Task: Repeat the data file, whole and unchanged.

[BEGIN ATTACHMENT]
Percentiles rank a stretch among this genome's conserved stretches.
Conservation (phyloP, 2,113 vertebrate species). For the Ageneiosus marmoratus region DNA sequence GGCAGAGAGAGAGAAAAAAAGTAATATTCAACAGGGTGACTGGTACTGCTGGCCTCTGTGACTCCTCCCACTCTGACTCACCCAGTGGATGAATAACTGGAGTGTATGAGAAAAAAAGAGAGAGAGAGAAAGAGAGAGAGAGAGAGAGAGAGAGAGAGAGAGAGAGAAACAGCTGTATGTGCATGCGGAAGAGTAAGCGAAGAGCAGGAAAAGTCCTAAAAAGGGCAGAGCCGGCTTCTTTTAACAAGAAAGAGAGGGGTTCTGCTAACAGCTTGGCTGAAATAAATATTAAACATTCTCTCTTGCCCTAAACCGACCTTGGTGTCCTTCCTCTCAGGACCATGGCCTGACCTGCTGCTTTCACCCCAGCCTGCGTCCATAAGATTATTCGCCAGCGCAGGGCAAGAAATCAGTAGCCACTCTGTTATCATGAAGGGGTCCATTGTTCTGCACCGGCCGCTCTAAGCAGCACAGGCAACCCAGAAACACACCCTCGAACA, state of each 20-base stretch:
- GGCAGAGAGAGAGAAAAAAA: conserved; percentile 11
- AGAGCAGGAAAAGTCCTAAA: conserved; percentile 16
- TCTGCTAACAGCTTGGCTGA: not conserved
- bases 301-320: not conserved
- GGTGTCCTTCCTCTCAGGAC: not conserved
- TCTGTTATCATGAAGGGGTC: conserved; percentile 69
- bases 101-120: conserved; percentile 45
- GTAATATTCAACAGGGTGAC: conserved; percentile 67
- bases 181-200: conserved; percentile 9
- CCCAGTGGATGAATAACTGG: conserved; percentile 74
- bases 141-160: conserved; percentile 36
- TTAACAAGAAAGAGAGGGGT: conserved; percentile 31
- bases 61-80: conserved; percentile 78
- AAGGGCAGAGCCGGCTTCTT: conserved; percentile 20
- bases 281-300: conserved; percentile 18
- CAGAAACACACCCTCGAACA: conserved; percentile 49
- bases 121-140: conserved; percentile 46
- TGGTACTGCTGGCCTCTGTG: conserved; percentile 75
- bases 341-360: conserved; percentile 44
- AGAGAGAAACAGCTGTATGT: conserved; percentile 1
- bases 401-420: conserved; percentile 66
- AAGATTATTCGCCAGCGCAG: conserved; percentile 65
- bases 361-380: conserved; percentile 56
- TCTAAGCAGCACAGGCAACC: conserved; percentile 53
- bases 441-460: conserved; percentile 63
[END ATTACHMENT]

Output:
Percentiles rank a stretch among this genome's conserved stretches.
Conservation (phyloP, 2,113 vertebrate species). For the Ageneiosus marmoratus region DNA sequence GGCAGAGAGAGAGAAAAAAAGTAATATTCAACAGGGTGACTGGTACTGCTGGCCTCTGTGACTCCTCCCACTCTGACTCACCCAGTGGATGAATAACTGGAGTGTATGAGAAAAAAAGAGAGAGAGAGAAAGAGAGAGAGAGAGAGAGAGAGAGAGAGAGAGAGAGAAACAGCTGTATGTGCATGCGGAAGAGTAAGCGAAGAGCAGGAAAAGTCCTAAAAAGGGCAGAGCCGGCTTCTTTTAACAAGAAAGAGAGGGGTTCTGCTAACAGCTTGGCTGAAATAAATATTAAACATTCTCTCTTGCCCTAAACCGACCTTGGTGTCCTTCCTCTCAGGACCATGGCCTGACCTGCTGCTTTCACCCCAGCCTGCGTCCATAAGATTATTCGCCAGCGCAGGGCAAGAAATCAGTAGCCACTCTGTTATCATGAAGGGGTCCATTGTTCTGCACCGGCCGCTCTAAGCAGCACAGGCAACCCAGAAACACACCCTCGAACA, state of each 20-base stretch:
- GGCAGAGAGAGAGAAAAAAA: conserved; percentile 11
- AGAGCAGGAAAAGTCCTAAA: conserved; percentile 16
- TCTGCTAACAGCTTGGCTGA: not conserved
- bases 301-320: not conserved
- GGTGTCCTTCCTCTCAGGAC: not conserved
- TCTGTTATCATGAAGGGGTC: conserved; percentile 69
- bases 101-120: conserved; percentile 45
- GTAATATTCAACAGGGTGAC: conserved; percentile 67
- bases 181-200: conserved; percentile 9
- CCCAGTGGATGAATAACTGG: conserved; percentile 74
- bases 141-160: conserved; percentile 36
- TTAACAAGAAAGAGAGGGGT: conserved; percentile 31
- bases 61-80: conserved; percentile 78
- AAGGGCAGAGCCGGCTTCTT: conserved; percentile 20
- bases 281-300: conserved; percentile 18
- CAGAAACACACCCTCGAACA: conserved; percentile 49
- bases 121-140: conserved; percentile 46
- TGGTACTGCTGGCCTCTGTG: conserved; percentile 75
- bases 341-360: conserved; percentile 44
- AGAGAGAAACAGCTGTATGT: conserved; percentile 1
- bases 401-420: conserved; percentile 66
- AAGATTATTCGCCAGCGCAG: conserved; percentile 65
- bases 361-380: conserved; percentile 56
- TCTAAGCAGCACAGGCAACC: conserved; percentile 53
- bases 441-460: conserved; percentile 63